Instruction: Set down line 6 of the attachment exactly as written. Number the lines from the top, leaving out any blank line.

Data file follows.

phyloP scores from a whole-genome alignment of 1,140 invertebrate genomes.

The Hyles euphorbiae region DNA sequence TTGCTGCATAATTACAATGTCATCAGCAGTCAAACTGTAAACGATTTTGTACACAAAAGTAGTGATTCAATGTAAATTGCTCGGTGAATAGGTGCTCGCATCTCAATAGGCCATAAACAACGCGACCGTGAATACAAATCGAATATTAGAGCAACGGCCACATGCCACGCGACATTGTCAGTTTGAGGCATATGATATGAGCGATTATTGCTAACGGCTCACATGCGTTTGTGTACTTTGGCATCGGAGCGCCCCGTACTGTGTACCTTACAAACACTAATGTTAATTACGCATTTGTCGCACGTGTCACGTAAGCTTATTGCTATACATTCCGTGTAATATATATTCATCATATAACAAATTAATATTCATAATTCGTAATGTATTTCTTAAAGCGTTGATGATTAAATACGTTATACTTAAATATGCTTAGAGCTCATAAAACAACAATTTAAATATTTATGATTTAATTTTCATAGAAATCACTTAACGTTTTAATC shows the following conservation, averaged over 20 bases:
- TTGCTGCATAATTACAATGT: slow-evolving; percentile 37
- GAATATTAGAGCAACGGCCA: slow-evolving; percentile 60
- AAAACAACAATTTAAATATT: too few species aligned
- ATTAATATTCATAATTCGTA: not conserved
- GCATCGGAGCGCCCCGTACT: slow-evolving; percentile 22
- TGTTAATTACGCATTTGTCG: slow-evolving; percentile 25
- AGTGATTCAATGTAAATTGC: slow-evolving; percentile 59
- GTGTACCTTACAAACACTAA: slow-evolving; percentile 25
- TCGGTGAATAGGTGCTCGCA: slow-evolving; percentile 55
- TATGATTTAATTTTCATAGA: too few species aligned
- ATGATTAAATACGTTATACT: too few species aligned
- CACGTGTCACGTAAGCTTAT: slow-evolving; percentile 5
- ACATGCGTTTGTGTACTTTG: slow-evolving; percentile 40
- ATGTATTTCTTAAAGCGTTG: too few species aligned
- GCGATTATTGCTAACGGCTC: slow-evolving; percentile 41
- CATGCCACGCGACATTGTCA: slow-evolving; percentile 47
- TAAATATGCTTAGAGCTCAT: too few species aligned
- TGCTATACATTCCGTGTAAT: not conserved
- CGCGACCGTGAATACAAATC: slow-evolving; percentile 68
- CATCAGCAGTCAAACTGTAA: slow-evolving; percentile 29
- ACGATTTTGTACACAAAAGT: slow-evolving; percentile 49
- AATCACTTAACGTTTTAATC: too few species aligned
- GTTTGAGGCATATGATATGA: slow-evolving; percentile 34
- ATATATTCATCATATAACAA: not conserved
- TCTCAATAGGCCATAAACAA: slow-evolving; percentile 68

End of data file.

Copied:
- ATTAATATTCATAATTCGTA: not conserved